On 11 December Ofsted published Phase 3 of their curriculum research which is supporting the refresh of the Ofsted inspection framework due in September 2019, and Amanda Spielman, Chief Inspector’s commentary. This research was seeking to test if there is a reliable way to inspect the quality of school curriculums.
From the previous two rounds of research Ofsted had identified three key elements they wanted to inspect to enable them to understand the quality of a curriculum: intention, implementation and impact. Ofsted developed 25 indicators linked to these three areas and tested them across a range of different school types, asking inspectors to judge schools on a scale of 1 to 5.
The indicators were not subject-specific and Ofsted has said:
‘In time, we would like to be able to use subject-specific curriculum indicators, because we think that this will be even more powerful in assessing the quality of education.’
Inspectors looked at four subject areas per school in the trial. One subject was English or Maths, not both, and three other foundation subjects. Although 25 indicators were used in the trial the plan is to be able to refine down the indicators to a more manageable number to fit current inspection practice.
Difference in quality between Primary and Secondary
The research found that at primary ‘schools visited generally had weaker aspects of curriculum quality’ compared to secondary schools. There were large variations between maths and English and the foundation subjects.
‘It is disappointing to see so few higher scores in technology subjects, humanities and arts.’
The report notes that primary schools mostly used topics or themes to teach foundation subjects. A key difference in how these topics are taught in schools that have higher curriculum quality was ‘the ones that were most invested in curriculum design had a clear focus on the subject knowledge to be learned in each subject and designed their topics around that’.
At secondary ‘there was much less difference between the quality of implementation of the foundation subjects and the core subjects.’ Arts subjects (art, music and drama) appeared particularly strong, with 10 out of 13 arts departments scoring a 4 or a 5 for curriculum quality.
Curriculum quality not always related to current Ofsted level
While the research did find a relationship between curriculum quality and pupil progress and attainment scores, it also found that schools with more disadvantaged intakes, who did not fare well when their pupil outcomes were the main basis of an Ofsted judgement, did much better when curriculum quality was looked at. Conversely, some schools with more affluent intakes and Good or Outstanding Ofsted ratings were assessed as having a weaker curriculum.
‘Curriculum quality … does not appear to be correlated with deprivation. This is encouraging because it suggests that having a deprived intake is not a barrier to offering a rich and broad curriculum to pupils, even if this is not reflected as clearly in attainment and progress data. Conversely, it also suggests that some schools in more affluent areas are providing a low-quality curriculum offer to their pupils or gaming or coasting on the back of more affluent pupil intakes.’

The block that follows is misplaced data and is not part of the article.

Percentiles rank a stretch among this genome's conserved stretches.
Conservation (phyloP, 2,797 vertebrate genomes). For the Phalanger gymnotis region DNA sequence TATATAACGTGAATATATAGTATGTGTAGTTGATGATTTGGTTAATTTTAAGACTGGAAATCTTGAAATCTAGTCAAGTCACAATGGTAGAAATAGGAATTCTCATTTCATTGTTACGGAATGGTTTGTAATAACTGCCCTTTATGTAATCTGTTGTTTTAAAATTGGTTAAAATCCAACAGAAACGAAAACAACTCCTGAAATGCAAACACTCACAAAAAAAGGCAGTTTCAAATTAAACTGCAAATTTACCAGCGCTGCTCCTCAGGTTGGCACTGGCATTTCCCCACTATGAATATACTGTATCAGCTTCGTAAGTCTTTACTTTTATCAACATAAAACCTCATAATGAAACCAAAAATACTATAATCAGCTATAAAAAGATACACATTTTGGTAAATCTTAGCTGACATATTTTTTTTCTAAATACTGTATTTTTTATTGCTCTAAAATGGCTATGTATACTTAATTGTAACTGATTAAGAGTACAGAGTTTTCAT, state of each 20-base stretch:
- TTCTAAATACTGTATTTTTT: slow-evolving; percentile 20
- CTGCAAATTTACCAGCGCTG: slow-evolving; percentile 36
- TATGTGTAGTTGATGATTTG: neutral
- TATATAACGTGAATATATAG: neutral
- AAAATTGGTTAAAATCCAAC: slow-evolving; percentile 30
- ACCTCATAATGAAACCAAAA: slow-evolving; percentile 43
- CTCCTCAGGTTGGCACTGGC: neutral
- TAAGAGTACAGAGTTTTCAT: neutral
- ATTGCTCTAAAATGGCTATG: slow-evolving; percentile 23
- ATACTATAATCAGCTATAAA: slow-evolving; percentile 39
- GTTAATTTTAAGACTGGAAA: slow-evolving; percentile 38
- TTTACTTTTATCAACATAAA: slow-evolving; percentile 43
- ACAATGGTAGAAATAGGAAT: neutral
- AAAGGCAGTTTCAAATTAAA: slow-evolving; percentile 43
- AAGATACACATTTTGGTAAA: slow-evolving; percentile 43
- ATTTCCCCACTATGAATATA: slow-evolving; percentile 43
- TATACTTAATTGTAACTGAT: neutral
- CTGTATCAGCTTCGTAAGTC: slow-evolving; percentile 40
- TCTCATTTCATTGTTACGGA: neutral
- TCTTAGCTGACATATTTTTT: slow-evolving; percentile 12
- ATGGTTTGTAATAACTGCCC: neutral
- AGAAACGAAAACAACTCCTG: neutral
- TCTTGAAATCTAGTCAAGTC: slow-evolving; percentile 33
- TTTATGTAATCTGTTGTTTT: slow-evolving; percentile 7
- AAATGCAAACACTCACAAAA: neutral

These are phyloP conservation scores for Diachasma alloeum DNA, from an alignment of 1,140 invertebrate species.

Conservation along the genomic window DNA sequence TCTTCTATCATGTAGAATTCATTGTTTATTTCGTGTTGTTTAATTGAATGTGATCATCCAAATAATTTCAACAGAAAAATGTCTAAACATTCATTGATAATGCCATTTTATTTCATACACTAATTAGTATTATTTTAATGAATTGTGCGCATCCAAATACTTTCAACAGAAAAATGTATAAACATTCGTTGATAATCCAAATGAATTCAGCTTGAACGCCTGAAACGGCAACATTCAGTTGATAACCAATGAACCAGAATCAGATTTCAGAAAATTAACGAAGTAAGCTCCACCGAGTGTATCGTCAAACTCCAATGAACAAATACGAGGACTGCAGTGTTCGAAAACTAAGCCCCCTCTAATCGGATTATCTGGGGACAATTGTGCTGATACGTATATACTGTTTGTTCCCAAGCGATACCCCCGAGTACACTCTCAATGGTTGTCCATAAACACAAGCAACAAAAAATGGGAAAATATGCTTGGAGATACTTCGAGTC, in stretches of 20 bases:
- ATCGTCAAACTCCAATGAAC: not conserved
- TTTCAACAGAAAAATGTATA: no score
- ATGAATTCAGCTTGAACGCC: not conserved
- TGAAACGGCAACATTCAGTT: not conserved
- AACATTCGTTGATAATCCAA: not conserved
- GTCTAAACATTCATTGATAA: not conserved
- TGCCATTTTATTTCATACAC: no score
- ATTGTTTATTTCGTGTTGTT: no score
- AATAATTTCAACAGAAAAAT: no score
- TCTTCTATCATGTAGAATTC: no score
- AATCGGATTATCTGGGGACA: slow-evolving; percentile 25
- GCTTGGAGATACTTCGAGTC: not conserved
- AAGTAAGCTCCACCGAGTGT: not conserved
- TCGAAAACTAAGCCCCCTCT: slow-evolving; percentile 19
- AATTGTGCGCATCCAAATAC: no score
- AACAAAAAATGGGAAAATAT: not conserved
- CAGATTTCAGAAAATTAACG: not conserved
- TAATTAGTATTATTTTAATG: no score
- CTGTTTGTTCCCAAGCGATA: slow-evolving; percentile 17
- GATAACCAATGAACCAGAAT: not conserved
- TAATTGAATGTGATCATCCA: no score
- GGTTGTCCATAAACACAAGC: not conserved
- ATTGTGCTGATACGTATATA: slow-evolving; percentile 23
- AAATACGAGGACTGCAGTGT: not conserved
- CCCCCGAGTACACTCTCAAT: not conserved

High quality curriculum = high quality arts delivery
The evidence showed that senior leaders in the schools that were assessed as 4 or 5 for curriculum quality ensured that the planned curriculum was implemented across a wide range of subjects, including the arts. The research specifically noted:
'The timetabling and the organisation of curriculum delivery in some of the schools with weaker curriculum quality also limited pupils’ knowledge and understanding in technology and arts subjects in key stage 3. Practical and creative subjects were sometimes marginalised. It is important, however, to note that headteachers in the schools with a band 4 or 5 for curriculum quality were often passionate advocates of the benefits of subjects such as music, drama and technology. A wide range of subjects tended to thrive in these schools.'
Importance of teacher Continuing Professional Development (CPD)
The evidence bases for both primary and secondary schools showed that strong teacher subject knowledge is essential to high-quality curriculum planning. Key actions Senior Leadership Teams took in schools with high curriculum quality included ‘providing high-quality professional development to develop teacher subject knowledge beyond the core subjects; in the primary schools, leaders were often facilitating development through the subject associations and internal information-sharing if there was an expert in the school’.
In Primary schools which scored 1 or 2 for curriculum quality the research found ‘leaders typically did not prioritise subject-specific professional development.’ Another issue that the CLA has previously flagged was that at Primary level non-specialist leaders and staff did not know who to contact to provide subject-specific training and CPD.
Ofsted is clear that the new framework that will be used from September 2019 is a refresh, not a complete change, as they do not want to over burden schools with more changes to the system.
‘We recognise that curriculum thinking has been deprioritised in the system for too long, including by Ofsted. We do not expect to see this change overnight. The new framework represents a process of evolution rather than revolution.’
Their next steps are to trial a smaller set of the indicators used in this research in pilot inspections, and their report details which indicators they believe will be most effective in making an accurate assessment of curriculum quality. Read the full report for all the detail.